The Red Cross continues to work in close coordination with federal, state and local officials, businesses and the non-profit community around recovery and preparedness activities. Government agencies such as FEMA and other community groups are also providing assistance to people and the Red Cross is encouraging people to apply with those organizations.

Q How long will this disaster response take?

A The Red Cross will be on the ground helping people for weeks and months to come as they get back on their feet – and we will be there to help them and the community recover.

FINANCIAL ASSISTANCE

Q Is the Red Cross giving financial support to tornado victims in Oklahoma?

A Trained Red Cross caseworkers are working one-on-one with people who need some extra help with unmet emergency needs across the affected areas of Oklahoma. .

Recovery can seem overwhelming to those who have been impacted by a disaster of this magnitude and experienced Red Cross workers can help survivors get in touch with the people and programs vital to their individual recovery. Red Cross assistance could include a number of things, such as assistance with transportation, minor home repairs, security deposits for new housing, storage of salvaged belongings, connecting people with social service programs, helping them fill out paperwork for assistance or insurance claims, getting them counseling or identifying child care resources. This work is underway.

While the Red Cross does not have the scale of resources of government, we are using the donations entrusted to us to the greatest extent possible to meet remaining needs and help ensure people don’t fall through the cracks. Government agencies such as FEMA and other community groups are also providing financial assistance to people and the Red Cross is encouraging people to apply with those organizations.

FUNDRAISING

Q How much has the Red Cross raised for the Oklahoma tornadoes response?

A People from around the country have been generous in supporting Red Cross efforts to help people affected by these storms. The money is still coming in, and we estimate that as of June 25, we have approximately $28.4 million in donations and pledges for our response to the Oklahoma tornadoes.

Q How much has the American Red Cross raised through text donations?

A We have about $4.4 million in pledges for text donations for the Oklahoma response.

Q Will text donations to the Red Cross go to the response for the Oklahoma tornadoes?

A Text donations to the Red Cross between May 20 and June 13 will be used for our response to the Oklahoma storms. Starting June 14, text donations to the Red Cross will be used for our response to the Colorado wildfires. We believe this is consistent with the wishes of text donors who were motivated to contribute by the devastation and damage caused by the tornadoes in Oklahoma, while text donors now are acting in response to the wildfires. There was a significant decline in the number of text donations several weeks after the Oklahoma tornadoes, and the increase in text donations last week coincided with the media coverage of the Colorado wildfires.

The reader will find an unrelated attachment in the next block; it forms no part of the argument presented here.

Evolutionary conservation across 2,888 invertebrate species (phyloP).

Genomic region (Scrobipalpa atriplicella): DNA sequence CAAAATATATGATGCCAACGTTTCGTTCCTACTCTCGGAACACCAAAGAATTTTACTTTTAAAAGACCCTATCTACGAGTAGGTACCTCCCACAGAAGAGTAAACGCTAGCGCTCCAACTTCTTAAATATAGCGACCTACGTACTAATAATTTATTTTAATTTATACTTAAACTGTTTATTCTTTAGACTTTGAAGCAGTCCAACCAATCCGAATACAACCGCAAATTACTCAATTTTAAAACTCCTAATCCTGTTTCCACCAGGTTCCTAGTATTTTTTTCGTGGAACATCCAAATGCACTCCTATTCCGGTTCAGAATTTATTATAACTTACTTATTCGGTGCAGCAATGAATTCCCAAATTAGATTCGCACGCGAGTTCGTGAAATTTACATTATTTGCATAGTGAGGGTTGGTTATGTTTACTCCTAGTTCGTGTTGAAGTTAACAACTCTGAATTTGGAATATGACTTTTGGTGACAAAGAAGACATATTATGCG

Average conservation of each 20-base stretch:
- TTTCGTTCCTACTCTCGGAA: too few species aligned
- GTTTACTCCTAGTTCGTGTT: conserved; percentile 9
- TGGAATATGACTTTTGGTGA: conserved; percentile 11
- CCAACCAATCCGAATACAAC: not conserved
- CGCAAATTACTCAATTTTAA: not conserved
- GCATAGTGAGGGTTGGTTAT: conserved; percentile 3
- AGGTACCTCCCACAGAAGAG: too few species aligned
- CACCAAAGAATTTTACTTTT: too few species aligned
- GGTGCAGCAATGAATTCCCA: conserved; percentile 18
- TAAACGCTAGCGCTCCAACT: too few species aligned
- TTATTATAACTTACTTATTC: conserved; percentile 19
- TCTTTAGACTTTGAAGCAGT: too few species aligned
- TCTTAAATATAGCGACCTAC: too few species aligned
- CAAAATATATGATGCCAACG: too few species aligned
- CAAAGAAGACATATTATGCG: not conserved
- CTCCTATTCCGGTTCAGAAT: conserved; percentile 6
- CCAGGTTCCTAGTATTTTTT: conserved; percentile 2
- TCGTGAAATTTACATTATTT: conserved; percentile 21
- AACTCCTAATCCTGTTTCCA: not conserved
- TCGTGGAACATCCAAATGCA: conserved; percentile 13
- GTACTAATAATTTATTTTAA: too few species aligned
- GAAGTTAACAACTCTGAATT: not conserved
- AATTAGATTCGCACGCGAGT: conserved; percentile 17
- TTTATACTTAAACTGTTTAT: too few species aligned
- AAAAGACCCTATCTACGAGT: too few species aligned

We have text “REDCROSS to 90999” available at all times so that it can be used immediately when people want to support our response to disasters, whether at a local, national or international level. While we use the general designation Disaster Relief, our typical practice is that funds from the $10 text donations go to specific events like the Oklahoma tornadoes. In this way, the Red Cross directs the funds raised from text donations to specific disaster relief efforts, rather than go through the time-consuming process of trying to create a different disaster-specific short key word for a text donation every time.

Q How long will the Red Cross apply all text donations to the Oklahoma tornado response?

A Text donations to the American Red Cross between May 20 and June 13 will be used for our response to the Oklahoma storms.

Q Why did phone donations and online donations go only to Disaster Relief?

A We make it clear online that those donations are going for tornadoes, wildfires, floods and other disasters because we are responding to multiple disasters around the country every day. But certainly the Oklahoma tornadoes and Colorado wildfires are the major disasters we are responding to now, and that is where we are spending Disaster Relief money now. It’s important to know that when disasters strike, Disaster Relief money is used to open shelters and provide food, relief items and health and mental health support. This is what happened in Oklahoma after the tornadoes and is happening now in Colorado with wildfires.

Q The Red Cross talks about honoring donor intent. How will you honor my intent for my donation to help people in Oklahoma after this horrible tornado?

A We honor donor intent, and people who want to donate to a specific disaster such as the Oklahoma tornadoes or Colorado wildfires can write that designation into the memo line of their check -- and the money will be used for our efforts there.